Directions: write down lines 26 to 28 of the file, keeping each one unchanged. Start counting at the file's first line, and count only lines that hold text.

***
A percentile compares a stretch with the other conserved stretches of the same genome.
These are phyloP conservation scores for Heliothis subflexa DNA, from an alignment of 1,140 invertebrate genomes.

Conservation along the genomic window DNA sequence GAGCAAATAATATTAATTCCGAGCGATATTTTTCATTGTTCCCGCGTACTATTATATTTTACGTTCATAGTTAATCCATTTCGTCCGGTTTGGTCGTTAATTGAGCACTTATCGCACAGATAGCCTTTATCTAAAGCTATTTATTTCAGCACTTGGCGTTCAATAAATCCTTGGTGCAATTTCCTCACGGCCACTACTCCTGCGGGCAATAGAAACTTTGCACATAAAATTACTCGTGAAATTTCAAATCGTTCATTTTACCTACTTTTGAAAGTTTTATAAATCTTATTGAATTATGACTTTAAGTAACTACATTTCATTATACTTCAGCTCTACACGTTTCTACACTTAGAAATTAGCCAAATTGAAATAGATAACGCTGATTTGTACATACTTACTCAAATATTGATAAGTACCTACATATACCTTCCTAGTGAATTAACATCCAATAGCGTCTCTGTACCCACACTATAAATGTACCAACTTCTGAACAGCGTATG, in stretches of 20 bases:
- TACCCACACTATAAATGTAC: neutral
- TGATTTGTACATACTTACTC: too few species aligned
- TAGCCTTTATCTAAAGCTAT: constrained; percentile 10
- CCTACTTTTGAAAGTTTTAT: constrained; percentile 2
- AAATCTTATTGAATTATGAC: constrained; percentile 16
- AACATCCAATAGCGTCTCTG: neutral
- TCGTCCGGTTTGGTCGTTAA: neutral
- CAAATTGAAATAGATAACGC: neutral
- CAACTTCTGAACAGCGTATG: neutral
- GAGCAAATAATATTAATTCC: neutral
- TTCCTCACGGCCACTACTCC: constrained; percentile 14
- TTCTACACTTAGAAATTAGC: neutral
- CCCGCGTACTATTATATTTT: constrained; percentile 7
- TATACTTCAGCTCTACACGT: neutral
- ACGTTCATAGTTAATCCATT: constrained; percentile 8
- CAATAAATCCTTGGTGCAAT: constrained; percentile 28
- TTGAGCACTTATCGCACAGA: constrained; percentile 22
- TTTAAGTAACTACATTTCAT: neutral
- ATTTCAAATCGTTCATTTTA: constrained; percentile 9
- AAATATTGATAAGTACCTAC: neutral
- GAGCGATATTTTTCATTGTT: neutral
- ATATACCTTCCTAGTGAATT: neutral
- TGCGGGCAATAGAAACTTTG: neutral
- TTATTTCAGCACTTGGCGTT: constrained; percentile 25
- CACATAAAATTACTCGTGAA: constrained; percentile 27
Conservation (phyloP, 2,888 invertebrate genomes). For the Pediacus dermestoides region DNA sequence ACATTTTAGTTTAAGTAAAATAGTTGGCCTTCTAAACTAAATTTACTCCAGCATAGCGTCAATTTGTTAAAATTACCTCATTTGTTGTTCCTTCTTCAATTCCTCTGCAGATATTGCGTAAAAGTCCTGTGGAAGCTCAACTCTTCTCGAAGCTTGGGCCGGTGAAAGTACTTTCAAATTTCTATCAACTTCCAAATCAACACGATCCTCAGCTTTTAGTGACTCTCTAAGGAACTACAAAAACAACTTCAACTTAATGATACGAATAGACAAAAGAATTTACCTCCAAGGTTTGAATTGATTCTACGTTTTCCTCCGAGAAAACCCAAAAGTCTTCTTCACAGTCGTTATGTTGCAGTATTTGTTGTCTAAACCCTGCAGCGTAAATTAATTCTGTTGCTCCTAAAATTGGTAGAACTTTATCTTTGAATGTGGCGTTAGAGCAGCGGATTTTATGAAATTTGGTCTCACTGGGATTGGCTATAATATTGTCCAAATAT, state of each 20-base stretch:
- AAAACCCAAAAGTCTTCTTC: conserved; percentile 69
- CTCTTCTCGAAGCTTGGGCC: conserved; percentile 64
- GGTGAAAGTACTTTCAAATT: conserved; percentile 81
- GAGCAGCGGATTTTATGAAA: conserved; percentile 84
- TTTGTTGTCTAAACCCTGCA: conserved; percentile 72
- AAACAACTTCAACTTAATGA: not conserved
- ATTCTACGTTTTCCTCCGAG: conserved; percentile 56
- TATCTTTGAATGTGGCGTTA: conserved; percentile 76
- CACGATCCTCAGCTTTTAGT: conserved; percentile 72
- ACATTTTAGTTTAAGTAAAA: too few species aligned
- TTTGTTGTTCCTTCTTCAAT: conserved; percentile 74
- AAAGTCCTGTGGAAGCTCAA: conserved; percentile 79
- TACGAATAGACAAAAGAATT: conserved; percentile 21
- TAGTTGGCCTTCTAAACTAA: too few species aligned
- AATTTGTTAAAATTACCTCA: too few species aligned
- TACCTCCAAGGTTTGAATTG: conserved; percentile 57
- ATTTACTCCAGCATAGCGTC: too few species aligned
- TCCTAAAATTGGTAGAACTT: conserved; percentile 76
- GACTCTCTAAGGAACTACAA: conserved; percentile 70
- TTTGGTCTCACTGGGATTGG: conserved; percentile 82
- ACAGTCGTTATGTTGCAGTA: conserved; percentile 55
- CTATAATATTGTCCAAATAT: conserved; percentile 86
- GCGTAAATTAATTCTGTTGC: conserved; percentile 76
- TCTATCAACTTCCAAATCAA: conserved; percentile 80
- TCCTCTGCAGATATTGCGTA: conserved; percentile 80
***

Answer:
- TGCGGGCAATAGAAACTTTG: neutral
- TTATTTCAGCACTTGGCGTT: constrained; percentile 25
- CACATAAAATTACTCGTGAA: constrained; percentile 27